CAD CAM tutorial

CAD CAM tutorial
by D.  Scott Williamson

This tutorial will show you how to use Computer Aided Design and Computer Aided Manufacturing or CAD CAM tools to create and preview a Gcode file of the Workshop 88 logo that can be run in a 3 axis CNC Mill.

Background

There are 5 main types of machine operations

  1. Engrave (follow path): The tool tip will follow the 3D path provided.
  2. Profile: The tool edge will follow either the inside or outside contour of a path down to the specified depth.
  3. Pocket: The tool will remove all the material within a contour down to the specified depth.
  4. Drill: A drill routine will be executed at each point location.  Drill routines come in 2 flavors:
    1. “Peck” used with drill bits, drills to successively deeper depths liftig the bit out of the work regularly to clear chips from the flutes.
    2. “Spiral” used with endmills that are a smaller diameter than the finished hole.
  5. 3D relief: The tool tip will remove material above a 3D surface usually specified in a 3D model or a 2D height map image.  There are two main modes:
    1. “Waterline” similar to inverted pocket operations where bulk material is efficiently removed outside the 3D model to a number of stepped depths resembling waterline in a topological map.  Typically used in a first pass with a large roughing bit to remove the bulk of the material.
    2. “Raster” moves the tip of the bit smoothly over the model in a raster pattern.

Gcode is a “numerically controlled programming language” which is why a Gcode file extension is typically .nc.  It is a human and machine readable text file.  You will rarely if ever need to look at or edit the Gcode.

Overview

This tutorial will demonstrate Engrave, Profile, and Pocket operations, which are the most popular.

There are 4 steps to this tutorial:

  1. Create a .svg file containing paths needed for machine operations
  2. Create machine operations
  3. Export Gcode
  4. Simulate, visualize and validate

Create an .svg file containing paths needed for machine operations

Let’s start by finding some artwork for this demo.

I’ll go to one of my favorite websites, blog.workshop88.com and find an image to use
screenshot-from-2016-10-05-10_50_27

I’d like to get the Workshop 88 shield logo in the upper right corner. To view the image, you can right click on it and click view image
screenshot-from-2016-10-05-10_51_32

The image includes the entire banner, but that’s OK.  I right clicked on the image again and click Save Image As…
screenshot-from-2016-10-05-10_51_59

Alternately, you can select Save Image As… from the right click on the main web page.
screenshot-from-2016-10-05-10_52_15

The outlines in the bitmap image need to be converted to vector paths in an .svg file.  There are many ways to do this: it can be done in InkScape, there are raster to vector tools, and there are other online raster to vector tools.  We are going to use http://online.rapidresizer.com/tracer.php, a free online raster to vector converter.

screenshot-from-2016-10-05-11_17_49

  1. Browse for the bitmap file saved earlier
  2. Be sure Outline is selected (not Centerline)
  3. Select SVG from the drop down menu of output formats
  4. Adjust the Smoothness slider and click Trace to preview the resulting paths.  This will likely need to be done several times to achieve the desired results.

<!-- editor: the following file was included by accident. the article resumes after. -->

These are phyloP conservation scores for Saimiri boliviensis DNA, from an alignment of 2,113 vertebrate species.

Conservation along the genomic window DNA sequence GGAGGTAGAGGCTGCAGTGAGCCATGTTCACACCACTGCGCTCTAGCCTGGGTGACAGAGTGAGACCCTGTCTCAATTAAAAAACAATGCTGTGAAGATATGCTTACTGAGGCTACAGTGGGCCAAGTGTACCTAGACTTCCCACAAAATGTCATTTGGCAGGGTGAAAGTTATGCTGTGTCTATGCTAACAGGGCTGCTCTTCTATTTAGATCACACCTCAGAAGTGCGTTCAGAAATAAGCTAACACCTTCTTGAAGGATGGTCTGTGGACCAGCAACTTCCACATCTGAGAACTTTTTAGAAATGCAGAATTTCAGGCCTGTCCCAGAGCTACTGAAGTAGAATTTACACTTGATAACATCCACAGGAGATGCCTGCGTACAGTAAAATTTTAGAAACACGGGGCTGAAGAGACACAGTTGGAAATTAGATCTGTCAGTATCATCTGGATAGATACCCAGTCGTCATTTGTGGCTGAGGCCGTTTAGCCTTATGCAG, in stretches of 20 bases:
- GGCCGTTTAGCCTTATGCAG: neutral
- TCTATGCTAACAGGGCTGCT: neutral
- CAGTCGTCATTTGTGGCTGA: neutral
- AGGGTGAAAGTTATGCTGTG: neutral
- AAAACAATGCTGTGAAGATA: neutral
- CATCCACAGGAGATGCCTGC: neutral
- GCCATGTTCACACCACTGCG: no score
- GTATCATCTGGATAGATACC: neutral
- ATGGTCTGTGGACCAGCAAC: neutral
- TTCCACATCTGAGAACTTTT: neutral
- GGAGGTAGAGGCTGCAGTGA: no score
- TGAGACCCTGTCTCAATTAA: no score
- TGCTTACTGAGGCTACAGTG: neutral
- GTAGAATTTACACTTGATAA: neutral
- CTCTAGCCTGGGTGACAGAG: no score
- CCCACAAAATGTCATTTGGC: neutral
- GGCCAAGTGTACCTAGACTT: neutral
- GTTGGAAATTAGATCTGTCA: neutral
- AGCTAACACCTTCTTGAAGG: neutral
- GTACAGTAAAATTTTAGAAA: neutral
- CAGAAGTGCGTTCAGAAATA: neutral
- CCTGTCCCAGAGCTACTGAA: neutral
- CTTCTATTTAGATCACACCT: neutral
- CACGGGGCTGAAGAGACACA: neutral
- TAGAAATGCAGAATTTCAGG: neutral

Smoothness slider all the way to the left.  This is too smooth, note the rounded corners and distortions.
screenshot-from-2016-10-05-11_16_33

Smoothness slider all the way to the right.  This is not smooth enough, notice the jaggedness of the shield logo.
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Smoothness slider adjusted to my liking (at the location in the picture of the website above item #1).  The jaggedness is gone from the shield logo without adding too much distortion.  This is about the best we can get with an image at this resolution.  Higher resolution images will require less smoothing and will yield the best results.
screenshot-from-2016-10-05-11_18_23

5. Save the image

When you are satisfied, save the page.
In the File menu select Save Page As…
screenshot-from-2016-10-05-11_20_41
Navigate to where you’d like to save the file and feel free to replace Traced with an appropriate filename, but I suggest keeping the .svg.html extension.
screenshot-from-2016-10-05-11_22_41

6. Convert the .svg.html into a .svg file
(this is only needed when using the rapidsizer free online tracer).

A. Open the .svg.html file in a text editor.
B. Select all the text before <svg> and delete it.
screenshot-from-2016-10-05-11_23_33
C. Go the end of the file and select all the text after </svg> and delete it.
screenshot-from-2016-10-05-11_23_51
D. Select Save As… from the File menu
screenshot-from-2016-10-05-11_24_33
E. Remove .html from the file extension and save the file as .svg
screenshot-from-2016-10-05-11_25_05

You now have an .svg file created from a bitmap that contains outlines you can use to define machine operations.  Technically this has been part of Computer Aided Design (CAD)

Create machine operations

In this section of the tutorial we import an .svg file into the free online CAD CAM tool www.makercam.com and create pocket, profile, and engrave machine operations.

  1. Load your .svg file into www.makercam.com
    screenshot-from-2016-10-05-11_26_09
    screenshot-from-2016-10-05-11_26_16
  2. The paths may be off screen.  Use the little hand in the upper left corner to move the view around and/or use the mouse-wheel to zoom in and out around centered on the cursor.  The mouse-wheel method takes some getting used to but is a powerful way to navigate around the work area without switching tools
    screenshot-from-2016-10-05-11_26_23
  3. Now that the view is appropriately zoomed in on the artwork, unwanted parts can be deleted.
    screenshot-from-2016-10-05-11_26_41